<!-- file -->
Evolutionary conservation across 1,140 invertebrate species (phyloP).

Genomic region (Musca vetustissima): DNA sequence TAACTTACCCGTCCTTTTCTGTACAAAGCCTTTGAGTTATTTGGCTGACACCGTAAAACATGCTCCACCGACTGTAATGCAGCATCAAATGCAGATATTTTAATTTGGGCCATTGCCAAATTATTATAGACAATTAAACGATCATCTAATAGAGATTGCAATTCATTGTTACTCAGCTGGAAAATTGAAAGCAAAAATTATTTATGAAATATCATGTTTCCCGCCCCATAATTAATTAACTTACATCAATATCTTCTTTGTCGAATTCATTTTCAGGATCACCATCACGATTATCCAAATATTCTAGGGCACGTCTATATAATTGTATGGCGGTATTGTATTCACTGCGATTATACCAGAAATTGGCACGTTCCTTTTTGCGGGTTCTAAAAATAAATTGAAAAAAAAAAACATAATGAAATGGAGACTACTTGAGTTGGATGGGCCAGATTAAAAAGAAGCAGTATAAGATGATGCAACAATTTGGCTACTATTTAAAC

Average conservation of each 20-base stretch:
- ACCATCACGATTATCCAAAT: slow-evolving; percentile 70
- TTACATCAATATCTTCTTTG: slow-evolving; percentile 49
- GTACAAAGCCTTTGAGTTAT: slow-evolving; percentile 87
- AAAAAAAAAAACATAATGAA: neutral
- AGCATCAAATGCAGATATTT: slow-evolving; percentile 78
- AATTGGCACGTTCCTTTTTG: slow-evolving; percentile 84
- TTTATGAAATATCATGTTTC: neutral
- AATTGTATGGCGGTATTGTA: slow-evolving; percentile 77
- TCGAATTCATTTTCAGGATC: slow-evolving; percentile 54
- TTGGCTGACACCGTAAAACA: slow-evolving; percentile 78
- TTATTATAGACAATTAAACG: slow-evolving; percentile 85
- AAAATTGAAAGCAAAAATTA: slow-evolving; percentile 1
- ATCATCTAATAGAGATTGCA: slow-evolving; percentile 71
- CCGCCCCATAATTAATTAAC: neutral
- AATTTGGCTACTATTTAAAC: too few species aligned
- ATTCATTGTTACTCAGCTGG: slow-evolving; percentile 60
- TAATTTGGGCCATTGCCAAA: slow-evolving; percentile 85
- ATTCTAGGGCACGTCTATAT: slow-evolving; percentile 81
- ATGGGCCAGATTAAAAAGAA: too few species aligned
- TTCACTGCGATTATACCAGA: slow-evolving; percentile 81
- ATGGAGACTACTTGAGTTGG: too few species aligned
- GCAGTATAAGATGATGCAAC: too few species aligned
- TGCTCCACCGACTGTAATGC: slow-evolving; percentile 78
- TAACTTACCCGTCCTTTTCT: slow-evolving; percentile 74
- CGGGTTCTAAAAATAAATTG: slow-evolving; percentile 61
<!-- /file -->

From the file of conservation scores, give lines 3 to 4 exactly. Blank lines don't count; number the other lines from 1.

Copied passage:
Average conservation of each 20-base stretch:
- ACCATCACGATTATCCAAAT: slow-evolving; percentile 70